Switzerland, a nuclear old people’s home
Beznau was once brand new - over 40 years ago (RDB)
When the nuclear power station in Oldbury, Britain, was shut down on February 29, the one in Beznau took its place as the oldest operating nuclear plant in the world.
This record isn’t exactly something many Swiss are celebrating. Opponents of nuclear power are calling for Beznau to be shut down as well, but the government is against decommissioning plants early.
For Geri Müller, a member of the Green Party in canton Aargau, home of Beznau, the fact that the power station has been in operation since September 1, 1969, is “not a reason to celebrate, rather another reason to close it once and for all”.
Critics say safety issues prove Beznau’s time is up, claiming the emergency power supply is unreliable, the reactor cover has corrosion problems and the steel container has cracks.
“Beznau was designed to operate for 20 to 25 years,” Müller told swissinfo.ch. “A few things might have been revised in the meantime, but the chassis – to use a motoring term – has remained an old-fashioned Volkswagen Beetle and hasn’t become a modern version, a completely new type of car.”
He said it would make more sense for the plant’s owner Axpo to invest in renewable energy than to upgrade Beznau.
“Safety has been and is Axpo’s top priority,” the energy supplier said, pointing to the SFr1.6 billion ($1.75 billion) invested in recent years and the SFr700 million still to come.
It added that, among other things, Axpo was investing in a self-sufficient emergency power supply.
Axpo said the reactor cover was intact but had been changed because signs of fatigue had been observed in similar constructions. The company also denied there were cracks in the container.
Energy use has steadily increased since the end of the Second World War.
In 1964, cabinet minister Willy Spühler warned the electricity industry “to turn towards the construction of nuclear power plants immediately”, as opposed to oil-fired power stations.
Spühler received support from nature protection associations as there was general resistance among the population to oil-powered stations.
At the end of 1964, approval was given to build a nuclear power station on Beznau, an island in the River Aare. In 1969, Beznau I started operation, with Beznau II coming along two years later and Mühleberg, canton Bern, in 1972.
Energy companies predicted an imminent energy shortage unless at least nine more nuclear power stations were built. Two were realised: Gösgen, canton Solothurn, in 1979, and Leibstadt, canton Aargau, in 1984.
In 1977, some 10,000 anti-nuclear protestors took part in an Easter march to Gösgen – the beginning of the powerful anti-nuclear power station movement in Switzerland.
There was so much opposition to the third project – Kaiseraugst, canton Aargau – that it was buried in 1988.
With perhaps the 1986 Chernobyl disaster in mind, in 1990 Swiss voters approved a ten-year moratorium on building more nuclear power stations.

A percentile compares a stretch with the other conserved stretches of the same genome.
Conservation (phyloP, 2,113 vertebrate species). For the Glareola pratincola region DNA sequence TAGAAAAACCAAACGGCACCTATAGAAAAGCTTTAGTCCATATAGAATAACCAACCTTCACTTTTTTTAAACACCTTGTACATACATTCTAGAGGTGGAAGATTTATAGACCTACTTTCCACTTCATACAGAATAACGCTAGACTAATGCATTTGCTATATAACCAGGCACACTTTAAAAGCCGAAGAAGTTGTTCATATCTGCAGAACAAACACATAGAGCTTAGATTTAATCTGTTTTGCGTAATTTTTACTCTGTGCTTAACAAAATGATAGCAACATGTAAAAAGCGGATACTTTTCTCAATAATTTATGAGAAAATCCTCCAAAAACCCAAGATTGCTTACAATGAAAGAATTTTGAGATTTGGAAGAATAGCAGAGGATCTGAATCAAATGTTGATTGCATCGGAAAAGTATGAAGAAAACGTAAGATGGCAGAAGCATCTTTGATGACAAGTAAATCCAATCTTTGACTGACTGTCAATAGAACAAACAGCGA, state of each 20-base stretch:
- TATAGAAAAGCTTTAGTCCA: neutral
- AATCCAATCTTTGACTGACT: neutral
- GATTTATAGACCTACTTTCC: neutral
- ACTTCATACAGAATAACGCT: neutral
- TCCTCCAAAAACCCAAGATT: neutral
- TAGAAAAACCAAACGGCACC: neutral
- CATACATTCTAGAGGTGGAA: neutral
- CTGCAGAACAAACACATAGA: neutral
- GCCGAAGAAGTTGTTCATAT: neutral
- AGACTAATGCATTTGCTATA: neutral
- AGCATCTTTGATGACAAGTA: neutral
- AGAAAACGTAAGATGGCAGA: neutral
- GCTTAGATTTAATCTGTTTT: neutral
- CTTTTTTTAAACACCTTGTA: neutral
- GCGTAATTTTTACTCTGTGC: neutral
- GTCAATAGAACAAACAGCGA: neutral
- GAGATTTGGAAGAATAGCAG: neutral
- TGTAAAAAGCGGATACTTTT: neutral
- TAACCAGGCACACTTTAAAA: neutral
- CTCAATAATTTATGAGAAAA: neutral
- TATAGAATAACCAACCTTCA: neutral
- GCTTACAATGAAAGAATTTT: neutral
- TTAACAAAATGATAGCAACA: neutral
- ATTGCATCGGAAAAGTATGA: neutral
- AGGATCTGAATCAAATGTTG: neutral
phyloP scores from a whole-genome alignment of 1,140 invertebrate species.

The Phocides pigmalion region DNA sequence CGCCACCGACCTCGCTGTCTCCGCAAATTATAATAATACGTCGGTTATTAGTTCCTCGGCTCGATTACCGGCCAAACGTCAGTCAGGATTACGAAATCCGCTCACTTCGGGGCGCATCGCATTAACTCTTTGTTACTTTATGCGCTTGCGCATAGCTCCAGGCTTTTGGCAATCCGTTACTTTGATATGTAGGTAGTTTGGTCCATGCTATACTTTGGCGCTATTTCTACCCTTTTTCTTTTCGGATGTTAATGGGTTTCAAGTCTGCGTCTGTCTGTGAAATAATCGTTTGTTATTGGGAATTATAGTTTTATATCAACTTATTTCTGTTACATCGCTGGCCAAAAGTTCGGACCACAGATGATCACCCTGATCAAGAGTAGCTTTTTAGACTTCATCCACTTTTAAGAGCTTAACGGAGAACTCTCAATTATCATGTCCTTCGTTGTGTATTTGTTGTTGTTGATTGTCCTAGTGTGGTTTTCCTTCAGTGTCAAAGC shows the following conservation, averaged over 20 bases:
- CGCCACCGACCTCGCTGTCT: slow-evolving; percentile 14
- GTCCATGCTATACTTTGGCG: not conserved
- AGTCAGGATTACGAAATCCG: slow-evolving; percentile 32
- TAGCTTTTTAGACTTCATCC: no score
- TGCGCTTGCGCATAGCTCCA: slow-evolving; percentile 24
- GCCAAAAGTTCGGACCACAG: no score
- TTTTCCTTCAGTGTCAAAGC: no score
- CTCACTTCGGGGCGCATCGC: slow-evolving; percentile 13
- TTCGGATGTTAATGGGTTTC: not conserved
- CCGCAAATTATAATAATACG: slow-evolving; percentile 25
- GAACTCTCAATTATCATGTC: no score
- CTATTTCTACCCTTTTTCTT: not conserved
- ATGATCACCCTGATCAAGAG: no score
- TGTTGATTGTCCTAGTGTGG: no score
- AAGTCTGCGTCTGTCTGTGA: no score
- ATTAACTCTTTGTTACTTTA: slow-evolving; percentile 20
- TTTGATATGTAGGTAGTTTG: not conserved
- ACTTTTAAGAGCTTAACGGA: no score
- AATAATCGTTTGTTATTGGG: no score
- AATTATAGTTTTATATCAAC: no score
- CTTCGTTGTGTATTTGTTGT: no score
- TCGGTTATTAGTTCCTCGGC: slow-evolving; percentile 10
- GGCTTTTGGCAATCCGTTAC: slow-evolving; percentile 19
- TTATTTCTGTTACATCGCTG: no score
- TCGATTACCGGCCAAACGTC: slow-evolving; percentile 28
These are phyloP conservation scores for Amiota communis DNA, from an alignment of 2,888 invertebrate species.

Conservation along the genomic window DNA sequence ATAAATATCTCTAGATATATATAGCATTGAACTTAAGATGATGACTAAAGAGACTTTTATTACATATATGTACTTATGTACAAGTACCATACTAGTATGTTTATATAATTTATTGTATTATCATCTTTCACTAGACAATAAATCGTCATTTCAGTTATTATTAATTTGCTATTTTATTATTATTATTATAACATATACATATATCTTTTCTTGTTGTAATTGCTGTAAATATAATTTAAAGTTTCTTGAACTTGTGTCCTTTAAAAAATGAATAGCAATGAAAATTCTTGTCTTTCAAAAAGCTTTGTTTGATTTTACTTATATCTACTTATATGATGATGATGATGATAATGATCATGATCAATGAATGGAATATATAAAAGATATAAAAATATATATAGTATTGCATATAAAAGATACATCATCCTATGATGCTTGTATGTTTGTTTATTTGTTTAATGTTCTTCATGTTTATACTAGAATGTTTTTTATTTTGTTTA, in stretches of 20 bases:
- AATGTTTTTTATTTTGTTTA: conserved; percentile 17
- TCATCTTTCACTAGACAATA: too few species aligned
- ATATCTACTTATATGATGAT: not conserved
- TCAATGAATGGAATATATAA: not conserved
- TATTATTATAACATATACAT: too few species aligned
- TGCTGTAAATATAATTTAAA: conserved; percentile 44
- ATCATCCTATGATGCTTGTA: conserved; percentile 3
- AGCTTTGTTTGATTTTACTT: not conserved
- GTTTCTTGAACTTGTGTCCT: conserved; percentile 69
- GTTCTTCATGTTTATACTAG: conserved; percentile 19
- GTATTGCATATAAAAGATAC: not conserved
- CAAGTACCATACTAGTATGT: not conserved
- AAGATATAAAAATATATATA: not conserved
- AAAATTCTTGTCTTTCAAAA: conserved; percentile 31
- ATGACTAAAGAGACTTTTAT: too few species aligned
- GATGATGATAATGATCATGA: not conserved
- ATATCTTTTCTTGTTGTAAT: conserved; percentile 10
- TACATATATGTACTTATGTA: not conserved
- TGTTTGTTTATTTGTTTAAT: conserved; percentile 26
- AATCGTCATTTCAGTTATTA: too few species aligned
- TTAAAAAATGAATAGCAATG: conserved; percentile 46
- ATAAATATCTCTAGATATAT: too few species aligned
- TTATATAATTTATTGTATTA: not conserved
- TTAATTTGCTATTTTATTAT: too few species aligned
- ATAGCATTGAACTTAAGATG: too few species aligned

In 1998, the cabinet decided on the country’s effective withdrawal from nuclear energy. But two years later, when the moratorium ended, the nuclear lobby called for more stations to be built. In 2003, voters rejected two people’s initiatives: one for nuclear-free energy, the other for another ten-year moratorium.
In 2005, the revised nuclear energy law entered into force. This left the nuclear option open and new stations could be subject to a facultative referendum. In February 2007, the cabinet decided to replace or upgrade the existing stations.
The spike in the price of oil in 2008, as well as the climate change debate, tipped the electricity debate in favour of new nuclear power stations, which were said to be clean and safe.
But in March 2011, the Fukushima disaster in Japan shocked the world. A magnitude-9 earthquake and tsunami knocked out reactor cooling systems at the Fukushima Daiichi nuclear plant, 240 km north of Tokyo, triggering meltdowns in three of the six nuclear reactors and radiation leaks. Japan faces a huge and costly radiation clean-up near the plant.
Four months later, the Swiss government declared it would phase out the use of nuclear power by 2034 by not replacing the country’s existing nuclear reactors when they reached the end of their lifespan.
The historical vacillations towards nuclear energy among Swiss voters and politicians go back to larger socio-political changes, according to Philipp Hänggi, head of swissnuclear, the Swiss nuclear lobby organisation.
“The decisions taken last year were, in our opinion, heavily influenced by first impressions and the upcoming federal elections,” he told swissinfo.ch.
“Many other countries, with the exception of Germany, took a lot more time to analyse the situation and often came to different conclusions, for example Britain, the United States, France, Sweden, Finland and Poland.”
Geri Müller says concern plays a very large role in the changes in attitudes towards nuclear power.
“After incidents like Three Mile Island in the US [in 1979], Chernobyl and recently Fukushima, one can see that the probability of something happening, which was once said to be one in a million, can be measured once a decade. People wonder when and where is going to be next.”
The longer without a disaster, he said, the more worries subside.
In Switzerland, nuclear power stations have no term limitation. The cabinet recently said safety had to be guaranteed at all times, verifiable by the plant owners and controlled by the Federal Nuclear Safety Inspectorate (Ensi).
The cabinet reckons the current five nuclear power stations have an operational life of 50 years. That means Beznau I should be turned off by 2019, Beznau II and Mühleberg by 2022, Gösgen by 2029 and Leibstadt by 2034.
The cabinet sees “no reason” for an early decommissioning.